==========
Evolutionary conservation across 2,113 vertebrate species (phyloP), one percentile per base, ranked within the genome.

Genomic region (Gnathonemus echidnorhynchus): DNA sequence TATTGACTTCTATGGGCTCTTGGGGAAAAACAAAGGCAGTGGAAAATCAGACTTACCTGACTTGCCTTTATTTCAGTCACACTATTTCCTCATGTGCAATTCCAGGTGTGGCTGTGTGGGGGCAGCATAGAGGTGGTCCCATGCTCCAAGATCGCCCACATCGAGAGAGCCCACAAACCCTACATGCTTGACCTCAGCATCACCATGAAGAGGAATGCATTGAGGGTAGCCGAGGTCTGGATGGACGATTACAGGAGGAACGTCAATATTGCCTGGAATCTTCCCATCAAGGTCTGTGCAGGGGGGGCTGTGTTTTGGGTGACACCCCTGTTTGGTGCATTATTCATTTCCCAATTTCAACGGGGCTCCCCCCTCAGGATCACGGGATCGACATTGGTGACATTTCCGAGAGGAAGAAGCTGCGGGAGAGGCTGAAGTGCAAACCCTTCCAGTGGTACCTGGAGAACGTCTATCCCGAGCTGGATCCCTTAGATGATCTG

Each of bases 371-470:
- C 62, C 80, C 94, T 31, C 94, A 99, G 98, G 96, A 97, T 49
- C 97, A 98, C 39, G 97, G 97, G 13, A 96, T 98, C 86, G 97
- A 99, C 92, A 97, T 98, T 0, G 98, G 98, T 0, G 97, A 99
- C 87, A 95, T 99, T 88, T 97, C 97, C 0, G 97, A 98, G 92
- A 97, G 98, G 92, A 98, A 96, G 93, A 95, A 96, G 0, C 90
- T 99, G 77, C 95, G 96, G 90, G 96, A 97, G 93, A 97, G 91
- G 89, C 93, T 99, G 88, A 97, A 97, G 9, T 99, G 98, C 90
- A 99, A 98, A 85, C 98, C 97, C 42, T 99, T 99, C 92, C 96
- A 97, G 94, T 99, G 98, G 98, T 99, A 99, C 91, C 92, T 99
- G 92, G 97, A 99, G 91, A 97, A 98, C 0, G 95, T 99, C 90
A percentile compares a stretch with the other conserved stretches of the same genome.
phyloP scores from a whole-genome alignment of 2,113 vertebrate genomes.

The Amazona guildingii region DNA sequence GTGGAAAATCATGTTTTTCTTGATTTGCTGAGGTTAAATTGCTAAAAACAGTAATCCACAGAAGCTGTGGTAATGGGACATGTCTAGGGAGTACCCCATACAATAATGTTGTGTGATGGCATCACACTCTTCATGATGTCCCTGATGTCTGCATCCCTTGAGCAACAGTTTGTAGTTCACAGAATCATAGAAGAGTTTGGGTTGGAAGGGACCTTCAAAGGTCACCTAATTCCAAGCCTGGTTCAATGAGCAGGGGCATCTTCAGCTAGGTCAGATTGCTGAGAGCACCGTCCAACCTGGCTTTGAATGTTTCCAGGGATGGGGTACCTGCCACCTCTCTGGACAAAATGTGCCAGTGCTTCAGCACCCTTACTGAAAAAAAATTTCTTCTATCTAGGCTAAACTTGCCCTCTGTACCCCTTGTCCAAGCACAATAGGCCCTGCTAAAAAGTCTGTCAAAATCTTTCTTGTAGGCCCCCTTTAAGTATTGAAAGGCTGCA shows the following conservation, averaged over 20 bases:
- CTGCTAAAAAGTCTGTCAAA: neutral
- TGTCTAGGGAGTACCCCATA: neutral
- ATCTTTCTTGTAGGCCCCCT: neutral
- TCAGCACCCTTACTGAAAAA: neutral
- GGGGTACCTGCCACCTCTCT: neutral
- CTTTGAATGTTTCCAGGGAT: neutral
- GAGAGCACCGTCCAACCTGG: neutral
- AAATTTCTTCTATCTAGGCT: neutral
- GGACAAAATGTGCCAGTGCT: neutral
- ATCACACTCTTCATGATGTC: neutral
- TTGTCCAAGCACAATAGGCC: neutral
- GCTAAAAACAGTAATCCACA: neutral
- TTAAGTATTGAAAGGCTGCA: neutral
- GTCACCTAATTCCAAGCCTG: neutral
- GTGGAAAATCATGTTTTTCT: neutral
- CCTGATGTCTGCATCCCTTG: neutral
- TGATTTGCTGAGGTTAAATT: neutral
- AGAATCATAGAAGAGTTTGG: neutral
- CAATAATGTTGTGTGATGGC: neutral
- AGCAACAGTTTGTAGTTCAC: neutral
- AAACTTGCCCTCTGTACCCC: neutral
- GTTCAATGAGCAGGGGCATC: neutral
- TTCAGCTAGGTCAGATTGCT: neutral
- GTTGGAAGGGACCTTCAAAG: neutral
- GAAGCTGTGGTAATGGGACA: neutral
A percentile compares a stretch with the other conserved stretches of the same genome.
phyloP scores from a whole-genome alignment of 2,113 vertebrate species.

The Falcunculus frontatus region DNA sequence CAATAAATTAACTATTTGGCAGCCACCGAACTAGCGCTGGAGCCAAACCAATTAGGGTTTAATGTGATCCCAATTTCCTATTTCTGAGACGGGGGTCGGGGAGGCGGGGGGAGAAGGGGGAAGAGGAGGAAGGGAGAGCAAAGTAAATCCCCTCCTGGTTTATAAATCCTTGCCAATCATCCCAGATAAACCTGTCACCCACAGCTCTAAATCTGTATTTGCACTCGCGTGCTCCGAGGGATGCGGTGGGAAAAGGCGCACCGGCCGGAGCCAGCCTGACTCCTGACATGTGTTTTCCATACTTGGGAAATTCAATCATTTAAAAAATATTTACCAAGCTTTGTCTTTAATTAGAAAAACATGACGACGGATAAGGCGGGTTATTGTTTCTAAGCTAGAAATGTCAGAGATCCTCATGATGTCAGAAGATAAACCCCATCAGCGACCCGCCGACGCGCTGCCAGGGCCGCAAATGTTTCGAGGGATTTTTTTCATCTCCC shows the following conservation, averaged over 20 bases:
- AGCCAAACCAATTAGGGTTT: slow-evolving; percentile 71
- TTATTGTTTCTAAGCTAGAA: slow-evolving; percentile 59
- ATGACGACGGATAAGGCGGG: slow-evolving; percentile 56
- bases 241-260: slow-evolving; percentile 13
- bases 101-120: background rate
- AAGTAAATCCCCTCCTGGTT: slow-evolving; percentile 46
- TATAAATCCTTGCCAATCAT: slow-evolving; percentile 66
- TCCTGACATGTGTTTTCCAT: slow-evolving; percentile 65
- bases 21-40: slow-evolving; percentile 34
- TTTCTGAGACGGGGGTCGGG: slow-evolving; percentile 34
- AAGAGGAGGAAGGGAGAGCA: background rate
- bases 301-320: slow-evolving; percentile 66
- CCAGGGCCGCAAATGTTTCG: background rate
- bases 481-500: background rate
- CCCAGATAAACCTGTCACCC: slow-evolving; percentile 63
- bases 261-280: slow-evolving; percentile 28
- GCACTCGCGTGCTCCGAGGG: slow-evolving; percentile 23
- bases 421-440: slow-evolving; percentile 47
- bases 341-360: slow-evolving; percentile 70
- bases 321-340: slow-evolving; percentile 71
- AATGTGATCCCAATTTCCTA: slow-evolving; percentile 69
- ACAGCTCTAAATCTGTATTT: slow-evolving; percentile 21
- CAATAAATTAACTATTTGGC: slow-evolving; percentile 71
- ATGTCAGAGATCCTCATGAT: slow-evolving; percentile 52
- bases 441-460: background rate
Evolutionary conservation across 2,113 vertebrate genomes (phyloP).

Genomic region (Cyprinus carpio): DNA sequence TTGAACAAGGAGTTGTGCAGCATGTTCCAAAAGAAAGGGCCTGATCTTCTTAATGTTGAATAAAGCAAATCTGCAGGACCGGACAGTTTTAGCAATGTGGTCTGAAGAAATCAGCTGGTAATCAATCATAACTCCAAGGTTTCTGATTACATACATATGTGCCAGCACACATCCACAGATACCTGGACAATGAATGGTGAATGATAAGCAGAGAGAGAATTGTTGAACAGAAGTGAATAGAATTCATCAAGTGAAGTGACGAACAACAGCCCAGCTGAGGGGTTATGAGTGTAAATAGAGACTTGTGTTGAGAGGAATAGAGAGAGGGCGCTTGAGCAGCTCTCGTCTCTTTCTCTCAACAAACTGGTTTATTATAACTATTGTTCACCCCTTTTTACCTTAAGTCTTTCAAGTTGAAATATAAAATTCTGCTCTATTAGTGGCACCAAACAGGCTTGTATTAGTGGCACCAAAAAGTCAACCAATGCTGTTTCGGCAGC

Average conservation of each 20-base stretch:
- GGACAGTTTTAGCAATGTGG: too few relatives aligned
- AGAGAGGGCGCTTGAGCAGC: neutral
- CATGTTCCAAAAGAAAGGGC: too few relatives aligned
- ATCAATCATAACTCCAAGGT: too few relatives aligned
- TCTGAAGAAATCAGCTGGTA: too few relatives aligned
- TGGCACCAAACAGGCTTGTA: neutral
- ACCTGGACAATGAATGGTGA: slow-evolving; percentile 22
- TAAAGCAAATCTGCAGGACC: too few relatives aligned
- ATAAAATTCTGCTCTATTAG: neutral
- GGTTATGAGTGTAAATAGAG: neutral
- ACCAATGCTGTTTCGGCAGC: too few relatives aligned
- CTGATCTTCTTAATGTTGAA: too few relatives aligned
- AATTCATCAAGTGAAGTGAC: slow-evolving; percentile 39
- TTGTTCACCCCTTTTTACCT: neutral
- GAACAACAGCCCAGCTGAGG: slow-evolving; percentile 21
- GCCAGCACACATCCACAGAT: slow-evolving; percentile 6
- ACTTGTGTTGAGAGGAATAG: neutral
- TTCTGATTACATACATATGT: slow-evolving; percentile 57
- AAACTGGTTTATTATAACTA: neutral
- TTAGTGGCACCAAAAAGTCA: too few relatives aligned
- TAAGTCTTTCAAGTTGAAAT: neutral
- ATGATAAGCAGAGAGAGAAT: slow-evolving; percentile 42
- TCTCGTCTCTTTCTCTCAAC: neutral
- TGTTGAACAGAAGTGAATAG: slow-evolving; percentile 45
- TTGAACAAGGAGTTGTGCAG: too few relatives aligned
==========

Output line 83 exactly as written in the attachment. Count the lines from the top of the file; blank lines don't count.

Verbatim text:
- ACCAATGCTGTTTCGGCAGC: too few relatives aligned